about 1 year ago
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The monthly bulletin published by RBI is pretty telling.

At a time when we are grappling with low consumption and tight liquidity, a few insights by the RBI, which are based on indepth study of macro economic data is quite illuminating.

The underlying story here is fall in bank deposits on one hand and on the other, a revival of credit demand. The widening wedge between credit and deposit growth is triggering concerns about a structural liquidity gap in the system.

According to a report issued by Crisil Ratings, banks will need to raise around Rs 25 lakh crore over the next two financial years. This is substantially higher than the average annual deposit mobilisation of Rs 7 lakh crore over the past two years.

RBI has stated that since November 2017,  bank credit growth rose to 9.3% from an all-time low of 4.4% in February, 2017, after a 75-month prolonged deceleration. RBI has said that contrary to the widely held perception of slowing deposit growth, there has been an acceleration building up from the beginning of 2018, after a 53- year low of 3% in November 2017. At end March 2019, deposit growth at 10% was, in fact, marginally higher than its 15-year trend.

What we learn is that this gap between deposit and rising credit demand is the main reason why banks are unable to pass on rate cuts to the people.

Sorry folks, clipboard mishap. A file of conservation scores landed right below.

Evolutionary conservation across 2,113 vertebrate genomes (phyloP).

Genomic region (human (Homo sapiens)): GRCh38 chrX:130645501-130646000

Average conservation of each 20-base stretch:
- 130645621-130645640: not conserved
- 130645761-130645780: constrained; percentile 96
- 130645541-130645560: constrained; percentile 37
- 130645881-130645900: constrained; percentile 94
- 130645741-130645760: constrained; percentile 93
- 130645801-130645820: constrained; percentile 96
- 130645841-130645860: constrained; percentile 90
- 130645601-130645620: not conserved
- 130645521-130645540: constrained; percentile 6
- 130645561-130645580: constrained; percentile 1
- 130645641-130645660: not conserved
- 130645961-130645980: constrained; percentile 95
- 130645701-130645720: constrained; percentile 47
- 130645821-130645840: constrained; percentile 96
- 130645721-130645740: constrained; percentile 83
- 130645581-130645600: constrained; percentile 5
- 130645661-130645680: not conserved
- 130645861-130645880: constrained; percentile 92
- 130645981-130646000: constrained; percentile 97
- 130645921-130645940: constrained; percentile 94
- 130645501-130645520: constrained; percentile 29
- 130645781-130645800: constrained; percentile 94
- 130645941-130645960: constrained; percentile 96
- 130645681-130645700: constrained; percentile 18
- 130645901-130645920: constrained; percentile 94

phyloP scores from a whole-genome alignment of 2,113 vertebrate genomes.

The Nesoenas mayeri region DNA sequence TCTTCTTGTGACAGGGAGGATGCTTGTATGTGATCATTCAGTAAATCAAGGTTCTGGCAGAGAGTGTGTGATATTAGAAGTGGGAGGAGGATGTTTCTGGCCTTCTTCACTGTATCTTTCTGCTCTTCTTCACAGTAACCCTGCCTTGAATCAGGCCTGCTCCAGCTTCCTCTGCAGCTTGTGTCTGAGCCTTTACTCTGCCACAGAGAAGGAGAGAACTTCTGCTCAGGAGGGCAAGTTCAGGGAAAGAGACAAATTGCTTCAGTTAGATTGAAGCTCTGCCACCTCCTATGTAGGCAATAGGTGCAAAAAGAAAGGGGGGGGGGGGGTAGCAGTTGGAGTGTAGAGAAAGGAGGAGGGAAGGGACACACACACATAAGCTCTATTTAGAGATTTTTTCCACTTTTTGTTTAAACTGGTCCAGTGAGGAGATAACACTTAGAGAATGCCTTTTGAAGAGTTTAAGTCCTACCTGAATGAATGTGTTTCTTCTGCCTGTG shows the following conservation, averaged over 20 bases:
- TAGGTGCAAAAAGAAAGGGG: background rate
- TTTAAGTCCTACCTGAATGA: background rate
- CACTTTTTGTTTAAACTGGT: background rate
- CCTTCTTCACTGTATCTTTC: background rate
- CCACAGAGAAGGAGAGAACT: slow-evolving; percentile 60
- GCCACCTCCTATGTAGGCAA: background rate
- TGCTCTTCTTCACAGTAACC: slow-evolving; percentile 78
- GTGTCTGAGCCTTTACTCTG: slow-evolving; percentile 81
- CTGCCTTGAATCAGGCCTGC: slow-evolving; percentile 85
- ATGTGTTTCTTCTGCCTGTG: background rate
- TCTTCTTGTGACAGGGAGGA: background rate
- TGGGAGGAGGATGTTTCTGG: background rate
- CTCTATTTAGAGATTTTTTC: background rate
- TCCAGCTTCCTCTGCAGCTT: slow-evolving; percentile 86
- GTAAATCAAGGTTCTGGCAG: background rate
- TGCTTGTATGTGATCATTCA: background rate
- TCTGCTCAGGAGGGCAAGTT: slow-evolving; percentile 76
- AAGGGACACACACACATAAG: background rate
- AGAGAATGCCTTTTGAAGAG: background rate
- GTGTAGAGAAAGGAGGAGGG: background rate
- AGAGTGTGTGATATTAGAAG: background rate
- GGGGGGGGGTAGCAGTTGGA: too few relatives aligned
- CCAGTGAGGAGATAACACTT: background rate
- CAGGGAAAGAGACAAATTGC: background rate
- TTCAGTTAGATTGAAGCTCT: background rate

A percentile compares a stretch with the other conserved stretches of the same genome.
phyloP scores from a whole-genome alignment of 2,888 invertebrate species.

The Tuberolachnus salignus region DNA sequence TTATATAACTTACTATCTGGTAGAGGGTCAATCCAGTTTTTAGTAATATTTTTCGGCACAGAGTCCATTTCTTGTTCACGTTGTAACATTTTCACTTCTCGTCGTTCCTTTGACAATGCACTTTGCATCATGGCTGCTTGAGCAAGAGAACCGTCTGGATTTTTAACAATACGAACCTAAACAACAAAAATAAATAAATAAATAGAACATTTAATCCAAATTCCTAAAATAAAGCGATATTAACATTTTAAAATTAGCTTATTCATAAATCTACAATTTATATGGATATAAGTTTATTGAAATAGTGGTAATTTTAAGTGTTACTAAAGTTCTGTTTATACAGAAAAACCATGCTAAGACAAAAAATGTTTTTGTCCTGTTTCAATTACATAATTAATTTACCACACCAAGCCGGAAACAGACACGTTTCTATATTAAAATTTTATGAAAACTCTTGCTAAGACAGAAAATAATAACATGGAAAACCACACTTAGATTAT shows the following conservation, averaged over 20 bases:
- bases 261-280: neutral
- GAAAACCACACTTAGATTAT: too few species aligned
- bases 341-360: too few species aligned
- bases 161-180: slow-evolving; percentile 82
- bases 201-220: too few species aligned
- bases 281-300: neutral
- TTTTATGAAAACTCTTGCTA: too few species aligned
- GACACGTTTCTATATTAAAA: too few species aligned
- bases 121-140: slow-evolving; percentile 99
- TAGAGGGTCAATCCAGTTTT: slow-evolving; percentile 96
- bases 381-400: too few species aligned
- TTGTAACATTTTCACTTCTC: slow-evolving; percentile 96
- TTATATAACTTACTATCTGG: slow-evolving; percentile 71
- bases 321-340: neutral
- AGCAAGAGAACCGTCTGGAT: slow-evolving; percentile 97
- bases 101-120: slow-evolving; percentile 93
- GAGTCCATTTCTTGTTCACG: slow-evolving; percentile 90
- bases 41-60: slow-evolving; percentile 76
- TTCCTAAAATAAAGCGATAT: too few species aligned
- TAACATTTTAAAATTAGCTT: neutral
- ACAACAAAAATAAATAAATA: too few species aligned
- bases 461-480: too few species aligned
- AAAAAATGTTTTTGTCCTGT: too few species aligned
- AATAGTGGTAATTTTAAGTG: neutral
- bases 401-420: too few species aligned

The biggest finding of this detailed study – more than the growth in interest rate, deposit growth is very closely linked to the growth in income. This is the single biggest driving factor for growth in deposits.

A few findings from the report:

  • Empirical results reveal that income and financial inclusion are long-term structural drivers while the interest rate and Sensex returns impact deposit growth in the short-run.
  • The share of demand deposits in aggregate deposits has declined while that of time deposits has increased.
  • Time deposits account for around 88 per cent of aggregate deposits.
  • Deposits mobilised by public sector banks appear to be the prime mover of aggregate deposits.
  • Foreign banks posted a smart upturn from a contraction in October 2011 and private banks appearing more resilient, with the pick-up in their deposit growth having commenced from September 2013.
  • Besides income and the interest rate, mobilisation of deposits seems to be affected by substitution effects emanating from small savings – this prevents banks from cutting rates below that offered by small savings.
  • There has been growing popularity of mutual funds and other stock market instruments and a waning of the traditional preference for physical assets such as real estate and gold.
  • Opposing movements between Sensex returns and deposit growth are indicative of substitution effects.
  • Financial inclusion boosts deposit mobilisation over long run – clearly expansion on bank branches must continue.

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